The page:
Today I’m posting the final part of my 2010-11 season round up and in this chapter I’ll be focusing entirely on the Calderdale Individual Championships of 2010-11.
The competition took place between November and March with each of the 5 rounds being played on the first or second Monday of the month at Hebden Bridge Chess Club’s home venue, the Trades Club. This edition of the championships was, in terms of both strength and depth, the most competitive I can recall with a good range of entrants from across Calderdale taking part. John Kerrane organised the event with his customary aplomb and round 1 took place on Monday the 8th of November.
If readers are interested in the individual results from each round or the original reports then you can read them by clicking on the hyperlinks embedded in the appropriate sub-heading below.
On paper it looked like the most open competition in years with the top 6 players all rated over 150 and a lengthy tale beneath that of 37 contestants. Naturally as the competition progressed some of the competitors dropped out. In particular we missed both Darwin Ursal who entered but never actually took part and Chris Booth, who did play in the early rounds but was unavailable for the final rounds. The absence of these two effectively thinned the list of favorites down to the reigning champion Dave Wedge, Matthew Parsons and previous winner Alastair Wright (all of Hebden Bridge) and John Morgan of Courier.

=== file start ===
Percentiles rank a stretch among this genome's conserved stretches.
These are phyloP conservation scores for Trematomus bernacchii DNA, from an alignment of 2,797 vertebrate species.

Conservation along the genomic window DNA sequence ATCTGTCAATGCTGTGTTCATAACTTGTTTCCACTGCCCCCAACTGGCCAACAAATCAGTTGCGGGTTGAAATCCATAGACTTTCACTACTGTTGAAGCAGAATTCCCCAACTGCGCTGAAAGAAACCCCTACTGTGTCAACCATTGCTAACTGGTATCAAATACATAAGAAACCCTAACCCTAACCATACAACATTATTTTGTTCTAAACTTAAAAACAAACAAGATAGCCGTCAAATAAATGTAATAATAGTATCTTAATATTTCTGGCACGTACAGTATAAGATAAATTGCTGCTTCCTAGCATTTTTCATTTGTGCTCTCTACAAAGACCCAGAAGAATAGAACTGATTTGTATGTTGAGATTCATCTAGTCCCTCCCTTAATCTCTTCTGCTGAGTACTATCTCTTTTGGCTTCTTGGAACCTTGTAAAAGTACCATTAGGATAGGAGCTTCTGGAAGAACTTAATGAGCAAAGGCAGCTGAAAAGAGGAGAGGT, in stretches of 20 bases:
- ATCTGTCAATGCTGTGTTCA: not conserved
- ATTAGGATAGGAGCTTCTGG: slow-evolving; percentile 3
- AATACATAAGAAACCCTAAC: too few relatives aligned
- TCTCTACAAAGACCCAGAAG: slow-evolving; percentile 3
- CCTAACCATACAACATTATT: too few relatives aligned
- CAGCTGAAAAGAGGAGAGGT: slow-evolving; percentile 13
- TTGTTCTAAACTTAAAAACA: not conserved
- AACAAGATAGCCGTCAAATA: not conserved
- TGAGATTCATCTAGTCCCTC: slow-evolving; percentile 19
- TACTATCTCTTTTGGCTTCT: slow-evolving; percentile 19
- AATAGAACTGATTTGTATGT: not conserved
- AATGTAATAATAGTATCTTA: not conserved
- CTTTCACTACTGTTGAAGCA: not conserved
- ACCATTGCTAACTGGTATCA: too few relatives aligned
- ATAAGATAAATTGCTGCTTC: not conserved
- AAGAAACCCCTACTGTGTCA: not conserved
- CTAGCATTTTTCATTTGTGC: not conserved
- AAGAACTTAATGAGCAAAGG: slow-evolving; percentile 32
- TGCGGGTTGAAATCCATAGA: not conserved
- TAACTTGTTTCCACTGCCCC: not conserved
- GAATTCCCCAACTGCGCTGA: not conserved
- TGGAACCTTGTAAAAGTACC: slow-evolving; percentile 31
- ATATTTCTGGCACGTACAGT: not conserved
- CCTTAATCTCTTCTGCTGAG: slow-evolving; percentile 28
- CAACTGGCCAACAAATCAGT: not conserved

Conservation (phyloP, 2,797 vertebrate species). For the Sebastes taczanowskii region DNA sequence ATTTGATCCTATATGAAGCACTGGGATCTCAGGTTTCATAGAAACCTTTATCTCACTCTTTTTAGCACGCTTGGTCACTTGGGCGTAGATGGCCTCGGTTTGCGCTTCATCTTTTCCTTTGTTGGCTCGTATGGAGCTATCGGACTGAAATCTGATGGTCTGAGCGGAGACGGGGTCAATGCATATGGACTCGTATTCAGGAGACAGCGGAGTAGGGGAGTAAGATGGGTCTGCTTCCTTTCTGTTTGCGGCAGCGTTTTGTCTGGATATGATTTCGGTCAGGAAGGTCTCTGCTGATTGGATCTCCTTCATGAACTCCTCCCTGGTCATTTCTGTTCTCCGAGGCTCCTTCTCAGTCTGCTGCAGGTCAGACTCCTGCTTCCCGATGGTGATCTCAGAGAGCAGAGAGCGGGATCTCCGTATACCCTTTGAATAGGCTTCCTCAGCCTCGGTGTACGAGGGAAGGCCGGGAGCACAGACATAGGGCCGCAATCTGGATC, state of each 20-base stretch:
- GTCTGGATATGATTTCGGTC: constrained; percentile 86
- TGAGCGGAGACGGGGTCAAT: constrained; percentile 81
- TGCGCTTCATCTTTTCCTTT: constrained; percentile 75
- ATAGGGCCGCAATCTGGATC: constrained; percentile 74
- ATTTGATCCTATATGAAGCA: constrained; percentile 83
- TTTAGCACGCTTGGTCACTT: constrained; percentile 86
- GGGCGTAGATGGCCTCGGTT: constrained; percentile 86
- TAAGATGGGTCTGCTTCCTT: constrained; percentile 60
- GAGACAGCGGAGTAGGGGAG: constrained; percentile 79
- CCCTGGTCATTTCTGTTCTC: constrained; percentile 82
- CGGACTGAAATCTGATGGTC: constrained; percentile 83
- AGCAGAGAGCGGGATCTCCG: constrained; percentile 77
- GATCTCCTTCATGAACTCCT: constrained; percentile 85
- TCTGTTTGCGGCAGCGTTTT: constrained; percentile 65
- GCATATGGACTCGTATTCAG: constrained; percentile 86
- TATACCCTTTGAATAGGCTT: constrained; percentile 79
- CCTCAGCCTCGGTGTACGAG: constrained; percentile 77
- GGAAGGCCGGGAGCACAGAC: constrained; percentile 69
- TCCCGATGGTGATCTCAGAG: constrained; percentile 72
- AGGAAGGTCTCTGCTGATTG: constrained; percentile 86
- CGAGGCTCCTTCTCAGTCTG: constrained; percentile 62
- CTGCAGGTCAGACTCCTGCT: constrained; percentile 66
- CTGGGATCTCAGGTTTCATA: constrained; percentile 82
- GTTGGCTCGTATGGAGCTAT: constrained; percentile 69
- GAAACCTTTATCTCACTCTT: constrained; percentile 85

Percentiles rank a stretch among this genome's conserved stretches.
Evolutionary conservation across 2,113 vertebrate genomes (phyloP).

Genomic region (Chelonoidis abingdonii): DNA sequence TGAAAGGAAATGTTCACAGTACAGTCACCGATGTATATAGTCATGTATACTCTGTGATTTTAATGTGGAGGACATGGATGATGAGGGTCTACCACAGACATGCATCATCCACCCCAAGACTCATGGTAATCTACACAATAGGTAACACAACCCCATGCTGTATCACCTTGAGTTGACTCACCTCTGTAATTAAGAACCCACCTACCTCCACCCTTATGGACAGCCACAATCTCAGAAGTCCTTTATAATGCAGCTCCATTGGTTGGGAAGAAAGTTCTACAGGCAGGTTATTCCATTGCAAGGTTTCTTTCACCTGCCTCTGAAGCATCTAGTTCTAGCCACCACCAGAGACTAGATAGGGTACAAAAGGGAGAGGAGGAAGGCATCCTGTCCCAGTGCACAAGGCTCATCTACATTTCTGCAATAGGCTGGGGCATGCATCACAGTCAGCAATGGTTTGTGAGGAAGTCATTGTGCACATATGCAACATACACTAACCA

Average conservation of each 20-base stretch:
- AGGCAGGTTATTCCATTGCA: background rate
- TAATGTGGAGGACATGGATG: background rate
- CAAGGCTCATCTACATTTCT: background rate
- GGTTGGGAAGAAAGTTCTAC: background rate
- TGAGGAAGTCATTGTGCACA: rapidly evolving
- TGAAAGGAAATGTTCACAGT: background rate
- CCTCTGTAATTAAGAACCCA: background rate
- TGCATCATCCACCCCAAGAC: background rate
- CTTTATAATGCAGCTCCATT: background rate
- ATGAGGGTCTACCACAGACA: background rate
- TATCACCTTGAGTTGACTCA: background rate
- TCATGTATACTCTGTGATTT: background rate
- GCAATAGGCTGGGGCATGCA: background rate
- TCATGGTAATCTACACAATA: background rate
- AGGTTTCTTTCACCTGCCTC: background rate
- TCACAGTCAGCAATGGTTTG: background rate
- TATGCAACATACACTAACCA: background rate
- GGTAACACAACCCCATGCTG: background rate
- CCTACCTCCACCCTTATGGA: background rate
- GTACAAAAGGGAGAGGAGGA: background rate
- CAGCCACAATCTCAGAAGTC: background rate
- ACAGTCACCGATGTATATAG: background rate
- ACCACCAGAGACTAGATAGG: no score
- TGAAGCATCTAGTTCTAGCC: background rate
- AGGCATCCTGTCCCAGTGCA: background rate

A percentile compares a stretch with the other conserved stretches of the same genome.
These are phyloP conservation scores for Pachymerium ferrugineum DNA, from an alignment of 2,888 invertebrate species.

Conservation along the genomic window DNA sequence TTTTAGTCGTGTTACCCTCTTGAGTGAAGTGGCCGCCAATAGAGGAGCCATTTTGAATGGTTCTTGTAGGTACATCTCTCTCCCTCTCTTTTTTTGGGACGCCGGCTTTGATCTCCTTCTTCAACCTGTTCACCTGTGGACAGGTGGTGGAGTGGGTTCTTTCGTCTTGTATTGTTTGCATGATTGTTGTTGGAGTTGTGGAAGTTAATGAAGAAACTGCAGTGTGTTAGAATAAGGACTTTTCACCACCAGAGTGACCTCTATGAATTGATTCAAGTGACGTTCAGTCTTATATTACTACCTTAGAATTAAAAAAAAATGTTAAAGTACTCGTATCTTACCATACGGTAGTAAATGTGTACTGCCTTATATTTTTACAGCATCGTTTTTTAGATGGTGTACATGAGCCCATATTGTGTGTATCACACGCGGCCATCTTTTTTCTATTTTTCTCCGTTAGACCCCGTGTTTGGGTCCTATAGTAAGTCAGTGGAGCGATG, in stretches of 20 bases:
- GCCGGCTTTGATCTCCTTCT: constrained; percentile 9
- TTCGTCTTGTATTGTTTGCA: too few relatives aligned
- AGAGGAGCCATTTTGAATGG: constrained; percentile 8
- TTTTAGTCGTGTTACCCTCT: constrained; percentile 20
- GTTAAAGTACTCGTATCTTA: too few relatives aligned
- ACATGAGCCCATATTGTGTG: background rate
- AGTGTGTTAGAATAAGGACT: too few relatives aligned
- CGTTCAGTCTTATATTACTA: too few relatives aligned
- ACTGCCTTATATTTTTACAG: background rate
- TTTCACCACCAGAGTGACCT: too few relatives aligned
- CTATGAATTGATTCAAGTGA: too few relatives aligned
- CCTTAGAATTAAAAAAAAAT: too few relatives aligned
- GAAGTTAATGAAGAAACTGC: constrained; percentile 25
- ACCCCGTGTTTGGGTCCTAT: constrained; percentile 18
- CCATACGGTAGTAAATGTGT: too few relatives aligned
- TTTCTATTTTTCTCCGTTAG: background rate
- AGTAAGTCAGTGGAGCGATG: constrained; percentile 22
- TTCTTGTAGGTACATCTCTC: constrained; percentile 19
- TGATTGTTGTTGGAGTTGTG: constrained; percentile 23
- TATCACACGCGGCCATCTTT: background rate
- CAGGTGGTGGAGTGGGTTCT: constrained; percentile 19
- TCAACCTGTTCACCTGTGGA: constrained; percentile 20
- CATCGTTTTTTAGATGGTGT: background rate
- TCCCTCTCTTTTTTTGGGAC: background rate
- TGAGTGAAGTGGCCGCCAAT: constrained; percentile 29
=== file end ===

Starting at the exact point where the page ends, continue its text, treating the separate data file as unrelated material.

However, while all of these players seemed to possess the consistency and quality required to win, it also seemed certain that some of them would slip up against lower ranked opposition because this competition always produces the odd upset or two along the way.
That didn’t happen in round 1 where, quite unusually, all of the higher rated players succeeded in overcoming their opponents. Statistically this was always likely but in reality the result was quite unusual. Many of the games were decided by blunders or totally dominated by the higher ranked players but some of the underdogs did bite savagely before being reduced to submission. In particular the two players who would become the tournament’s dominant forces had to struggle late into the evening to secure their first points. John Morgan survived a substantial scare against Halifax’s Barry Wadsworth in a game that unfortunately I do not have available to publish, and Matthew Parsons had to grind down Huddersfield’s Brian Corner in an endgame that meant their game was the last to finish.
Two of the other top seeds however showed their dominance with crushing victories.
Priest vs. Booth is game 1 in the viewer at the end of this post
Wedge vs. Dawson is game 2 in the viewer
|The underdogs bite back!|
The second round took place on the 13th of December and on this occasion the lower graded players were in no mood to roll over for their superiors. Having won every single game in the first round the top half of the draw found circumstances to be rather more challenging as they set their sights on maintaining their perfect start.